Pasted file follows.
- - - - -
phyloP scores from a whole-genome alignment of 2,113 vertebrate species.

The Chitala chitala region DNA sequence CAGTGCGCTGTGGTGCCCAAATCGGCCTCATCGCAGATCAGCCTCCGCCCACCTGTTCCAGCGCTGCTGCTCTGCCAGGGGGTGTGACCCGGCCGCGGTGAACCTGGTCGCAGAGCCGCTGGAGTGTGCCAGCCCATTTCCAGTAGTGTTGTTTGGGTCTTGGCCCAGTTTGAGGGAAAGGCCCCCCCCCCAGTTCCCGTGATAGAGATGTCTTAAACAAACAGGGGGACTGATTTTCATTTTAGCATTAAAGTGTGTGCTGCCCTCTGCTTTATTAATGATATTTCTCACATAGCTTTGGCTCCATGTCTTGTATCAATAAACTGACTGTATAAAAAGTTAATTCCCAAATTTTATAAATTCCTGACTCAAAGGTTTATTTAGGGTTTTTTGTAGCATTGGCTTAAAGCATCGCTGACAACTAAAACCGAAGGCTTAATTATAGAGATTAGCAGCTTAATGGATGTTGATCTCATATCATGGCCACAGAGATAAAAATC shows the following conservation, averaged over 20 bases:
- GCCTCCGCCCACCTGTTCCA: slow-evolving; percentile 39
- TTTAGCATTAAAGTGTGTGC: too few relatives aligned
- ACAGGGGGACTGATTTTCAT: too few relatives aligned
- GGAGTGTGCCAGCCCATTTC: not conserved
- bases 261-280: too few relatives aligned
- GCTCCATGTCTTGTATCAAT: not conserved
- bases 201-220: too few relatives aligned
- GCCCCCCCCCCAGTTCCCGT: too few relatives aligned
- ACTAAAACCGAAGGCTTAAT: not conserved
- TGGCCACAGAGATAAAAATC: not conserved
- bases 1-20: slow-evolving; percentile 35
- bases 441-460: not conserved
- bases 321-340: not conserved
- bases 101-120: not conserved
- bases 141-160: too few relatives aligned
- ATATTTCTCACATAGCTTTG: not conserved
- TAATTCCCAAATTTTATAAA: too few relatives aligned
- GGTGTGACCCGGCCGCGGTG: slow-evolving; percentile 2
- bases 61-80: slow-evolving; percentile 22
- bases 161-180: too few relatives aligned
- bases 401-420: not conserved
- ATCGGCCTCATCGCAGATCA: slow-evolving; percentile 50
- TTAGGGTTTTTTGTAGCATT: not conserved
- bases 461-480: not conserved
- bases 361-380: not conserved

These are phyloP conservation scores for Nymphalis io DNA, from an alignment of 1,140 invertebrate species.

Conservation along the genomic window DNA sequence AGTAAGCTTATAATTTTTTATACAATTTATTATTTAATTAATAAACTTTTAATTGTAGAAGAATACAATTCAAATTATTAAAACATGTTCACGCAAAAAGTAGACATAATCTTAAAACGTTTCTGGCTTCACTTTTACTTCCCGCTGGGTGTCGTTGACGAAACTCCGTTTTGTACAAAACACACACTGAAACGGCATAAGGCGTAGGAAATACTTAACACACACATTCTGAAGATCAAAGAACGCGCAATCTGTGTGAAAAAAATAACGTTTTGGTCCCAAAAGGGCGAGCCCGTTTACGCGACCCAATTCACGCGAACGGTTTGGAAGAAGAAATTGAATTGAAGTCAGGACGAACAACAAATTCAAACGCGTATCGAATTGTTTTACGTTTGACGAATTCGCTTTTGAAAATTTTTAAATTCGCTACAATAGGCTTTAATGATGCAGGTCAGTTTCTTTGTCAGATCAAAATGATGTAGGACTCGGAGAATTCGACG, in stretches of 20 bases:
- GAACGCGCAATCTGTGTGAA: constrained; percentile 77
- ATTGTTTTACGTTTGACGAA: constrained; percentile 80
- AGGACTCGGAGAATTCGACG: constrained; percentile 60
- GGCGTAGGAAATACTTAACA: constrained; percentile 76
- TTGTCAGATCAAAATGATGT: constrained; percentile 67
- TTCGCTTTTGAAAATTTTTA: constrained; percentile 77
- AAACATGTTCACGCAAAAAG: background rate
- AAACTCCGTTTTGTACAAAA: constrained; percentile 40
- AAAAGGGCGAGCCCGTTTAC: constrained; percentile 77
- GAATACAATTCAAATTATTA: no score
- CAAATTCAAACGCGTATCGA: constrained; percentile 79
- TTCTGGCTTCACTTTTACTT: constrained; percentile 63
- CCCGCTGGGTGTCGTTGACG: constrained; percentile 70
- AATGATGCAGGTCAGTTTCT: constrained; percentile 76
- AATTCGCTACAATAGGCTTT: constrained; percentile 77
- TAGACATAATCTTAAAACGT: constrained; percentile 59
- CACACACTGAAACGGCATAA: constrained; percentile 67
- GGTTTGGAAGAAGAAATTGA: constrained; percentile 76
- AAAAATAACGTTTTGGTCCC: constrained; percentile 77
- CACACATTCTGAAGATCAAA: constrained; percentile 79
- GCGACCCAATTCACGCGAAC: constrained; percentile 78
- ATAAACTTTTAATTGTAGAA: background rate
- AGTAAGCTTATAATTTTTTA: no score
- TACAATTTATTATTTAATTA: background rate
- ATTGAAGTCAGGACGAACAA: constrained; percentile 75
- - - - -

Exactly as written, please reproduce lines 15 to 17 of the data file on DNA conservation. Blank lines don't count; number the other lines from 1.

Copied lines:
- bases 321-340: not conserved
- bases 101-120: not conserved
- bases 141-160: too few relatives aligned